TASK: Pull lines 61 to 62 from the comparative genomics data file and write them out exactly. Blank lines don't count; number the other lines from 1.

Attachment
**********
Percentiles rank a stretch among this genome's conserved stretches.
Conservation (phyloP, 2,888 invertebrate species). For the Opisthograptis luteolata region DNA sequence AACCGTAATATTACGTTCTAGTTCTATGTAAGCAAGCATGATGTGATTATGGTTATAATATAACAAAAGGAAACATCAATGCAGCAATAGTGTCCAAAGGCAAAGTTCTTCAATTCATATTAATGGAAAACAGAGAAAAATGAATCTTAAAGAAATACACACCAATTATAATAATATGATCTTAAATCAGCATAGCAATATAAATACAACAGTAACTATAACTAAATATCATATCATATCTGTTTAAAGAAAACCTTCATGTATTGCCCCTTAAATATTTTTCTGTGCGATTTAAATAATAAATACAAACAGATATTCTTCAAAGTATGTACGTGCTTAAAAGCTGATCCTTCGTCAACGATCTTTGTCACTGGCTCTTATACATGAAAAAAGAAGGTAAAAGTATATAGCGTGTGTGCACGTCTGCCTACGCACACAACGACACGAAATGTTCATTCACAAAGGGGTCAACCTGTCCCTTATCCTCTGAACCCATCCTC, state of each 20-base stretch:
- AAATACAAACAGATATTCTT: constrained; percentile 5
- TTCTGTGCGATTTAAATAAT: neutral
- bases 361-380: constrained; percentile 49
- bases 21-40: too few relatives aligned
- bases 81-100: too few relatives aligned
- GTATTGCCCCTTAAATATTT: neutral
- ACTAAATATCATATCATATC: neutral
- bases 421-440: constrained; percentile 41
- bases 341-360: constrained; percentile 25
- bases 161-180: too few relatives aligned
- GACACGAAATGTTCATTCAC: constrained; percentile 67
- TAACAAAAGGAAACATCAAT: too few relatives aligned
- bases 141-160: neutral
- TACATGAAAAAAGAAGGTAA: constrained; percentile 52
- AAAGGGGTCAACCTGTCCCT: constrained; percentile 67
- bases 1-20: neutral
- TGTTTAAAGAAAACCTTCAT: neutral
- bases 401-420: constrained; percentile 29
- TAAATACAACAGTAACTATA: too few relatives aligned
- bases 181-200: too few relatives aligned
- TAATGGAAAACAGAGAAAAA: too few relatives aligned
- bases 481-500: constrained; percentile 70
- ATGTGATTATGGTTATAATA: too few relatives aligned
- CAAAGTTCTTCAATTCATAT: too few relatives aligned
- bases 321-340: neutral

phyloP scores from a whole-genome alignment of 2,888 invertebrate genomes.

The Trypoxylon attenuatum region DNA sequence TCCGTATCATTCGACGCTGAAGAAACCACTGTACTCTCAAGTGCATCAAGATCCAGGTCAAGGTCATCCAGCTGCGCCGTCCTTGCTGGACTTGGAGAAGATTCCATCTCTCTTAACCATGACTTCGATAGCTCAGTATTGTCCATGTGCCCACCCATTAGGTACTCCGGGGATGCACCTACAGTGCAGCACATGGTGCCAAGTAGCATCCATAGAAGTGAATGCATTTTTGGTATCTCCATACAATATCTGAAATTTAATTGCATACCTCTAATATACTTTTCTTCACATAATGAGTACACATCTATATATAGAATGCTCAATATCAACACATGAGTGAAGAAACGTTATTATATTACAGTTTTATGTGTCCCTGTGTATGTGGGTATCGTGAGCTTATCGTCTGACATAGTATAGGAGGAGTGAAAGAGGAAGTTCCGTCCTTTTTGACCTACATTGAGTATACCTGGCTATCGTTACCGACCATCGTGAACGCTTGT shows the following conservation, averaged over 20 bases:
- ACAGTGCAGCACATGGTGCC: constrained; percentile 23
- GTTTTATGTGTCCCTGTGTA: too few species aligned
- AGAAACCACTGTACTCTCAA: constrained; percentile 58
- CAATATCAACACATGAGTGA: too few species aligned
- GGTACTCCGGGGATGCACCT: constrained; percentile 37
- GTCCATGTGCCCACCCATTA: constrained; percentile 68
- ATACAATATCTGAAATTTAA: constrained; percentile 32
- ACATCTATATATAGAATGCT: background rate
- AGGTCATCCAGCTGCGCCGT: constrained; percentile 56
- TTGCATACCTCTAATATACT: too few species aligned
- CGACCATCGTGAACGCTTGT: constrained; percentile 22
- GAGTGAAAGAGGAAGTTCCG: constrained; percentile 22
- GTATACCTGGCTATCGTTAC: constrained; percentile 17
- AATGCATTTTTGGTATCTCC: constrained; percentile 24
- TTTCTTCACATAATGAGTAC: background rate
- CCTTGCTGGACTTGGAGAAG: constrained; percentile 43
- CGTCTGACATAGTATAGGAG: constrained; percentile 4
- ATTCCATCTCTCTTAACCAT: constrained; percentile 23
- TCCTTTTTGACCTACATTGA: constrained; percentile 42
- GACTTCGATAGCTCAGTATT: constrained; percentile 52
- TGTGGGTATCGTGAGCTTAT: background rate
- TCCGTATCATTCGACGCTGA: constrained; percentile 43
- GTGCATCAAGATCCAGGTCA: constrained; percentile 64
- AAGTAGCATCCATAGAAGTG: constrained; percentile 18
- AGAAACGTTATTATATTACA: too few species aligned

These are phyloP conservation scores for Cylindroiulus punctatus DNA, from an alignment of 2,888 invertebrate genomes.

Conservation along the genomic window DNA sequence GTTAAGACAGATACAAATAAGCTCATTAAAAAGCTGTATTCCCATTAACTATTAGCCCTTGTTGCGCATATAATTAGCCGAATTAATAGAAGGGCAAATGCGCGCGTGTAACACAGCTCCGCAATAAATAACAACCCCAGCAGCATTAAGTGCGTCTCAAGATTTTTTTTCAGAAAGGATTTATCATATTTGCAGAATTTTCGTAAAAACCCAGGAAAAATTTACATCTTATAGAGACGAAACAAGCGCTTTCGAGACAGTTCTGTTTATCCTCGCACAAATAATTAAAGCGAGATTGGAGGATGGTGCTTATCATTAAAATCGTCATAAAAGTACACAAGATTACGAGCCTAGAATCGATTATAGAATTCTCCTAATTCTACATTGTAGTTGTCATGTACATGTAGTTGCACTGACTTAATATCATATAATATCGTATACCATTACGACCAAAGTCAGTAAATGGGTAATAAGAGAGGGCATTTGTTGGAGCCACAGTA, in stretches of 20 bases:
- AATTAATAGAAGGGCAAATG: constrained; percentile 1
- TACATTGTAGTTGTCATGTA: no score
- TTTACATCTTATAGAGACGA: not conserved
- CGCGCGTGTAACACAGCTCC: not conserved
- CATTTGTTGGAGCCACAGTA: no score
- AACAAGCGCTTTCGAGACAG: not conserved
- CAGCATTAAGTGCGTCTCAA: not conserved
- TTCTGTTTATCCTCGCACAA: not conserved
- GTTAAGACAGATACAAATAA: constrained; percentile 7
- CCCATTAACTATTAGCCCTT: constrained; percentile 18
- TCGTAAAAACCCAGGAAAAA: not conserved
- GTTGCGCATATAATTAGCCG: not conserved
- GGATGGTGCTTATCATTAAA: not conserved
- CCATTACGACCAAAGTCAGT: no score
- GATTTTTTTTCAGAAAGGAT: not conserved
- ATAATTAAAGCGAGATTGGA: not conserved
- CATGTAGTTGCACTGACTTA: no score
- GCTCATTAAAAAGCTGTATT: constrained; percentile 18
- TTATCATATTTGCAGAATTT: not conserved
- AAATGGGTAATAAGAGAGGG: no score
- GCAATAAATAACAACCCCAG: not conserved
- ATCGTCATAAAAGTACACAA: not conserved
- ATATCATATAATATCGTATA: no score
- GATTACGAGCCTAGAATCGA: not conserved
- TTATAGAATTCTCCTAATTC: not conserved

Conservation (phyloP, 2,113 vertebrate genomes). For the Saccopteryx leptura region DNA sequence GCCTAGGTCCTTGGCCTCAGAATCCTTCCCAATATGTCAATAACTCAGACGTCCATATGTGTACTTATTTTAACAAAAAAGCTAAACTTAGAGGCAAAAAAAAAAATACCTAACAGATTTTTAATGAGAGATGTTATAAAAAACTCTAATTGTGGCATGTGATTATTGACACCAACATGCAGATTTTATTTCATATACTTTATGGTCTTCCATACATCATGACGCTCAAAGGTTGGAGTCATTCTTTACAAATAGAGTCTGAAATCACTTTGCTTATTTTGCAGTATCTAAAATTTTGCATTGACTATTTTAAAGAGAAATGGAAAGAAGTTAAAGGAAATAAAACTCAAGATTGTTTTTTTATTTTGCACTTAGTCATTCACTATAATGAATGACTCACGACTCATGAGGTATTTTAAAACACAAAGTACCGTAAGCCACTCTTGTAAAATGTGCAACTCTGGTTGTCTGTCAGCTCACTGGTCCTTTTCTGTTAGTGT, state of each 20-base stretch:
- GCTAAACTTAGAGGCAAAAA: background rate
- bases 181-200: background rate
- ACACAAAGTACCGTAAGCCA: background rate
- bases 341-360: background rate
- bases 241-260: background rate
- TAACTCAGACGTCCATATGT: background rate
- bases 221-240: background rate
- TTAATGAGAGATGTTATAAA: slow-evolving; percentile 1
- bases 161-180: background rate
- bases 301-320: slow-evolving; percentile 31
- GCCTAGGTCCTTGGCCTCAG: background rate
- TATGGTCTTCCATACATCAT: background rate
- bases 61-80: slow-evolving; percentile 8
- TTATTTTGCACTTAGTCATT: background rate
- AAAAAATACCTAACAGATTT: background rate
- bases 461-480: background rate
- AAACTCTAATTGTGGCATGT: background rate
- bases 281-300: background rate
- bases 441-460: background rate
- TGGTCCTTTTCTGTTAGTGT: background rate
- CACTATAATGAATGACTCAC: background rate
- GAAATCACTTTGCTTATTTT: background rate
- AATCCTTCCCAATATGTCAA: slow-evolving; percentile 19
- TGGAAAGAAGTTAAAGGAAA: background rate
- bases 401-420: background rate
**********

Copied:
- CATTTGTTGGAGCCACAGTA: no score
- AACAAGCGCTTTCGAGACAG: not conserved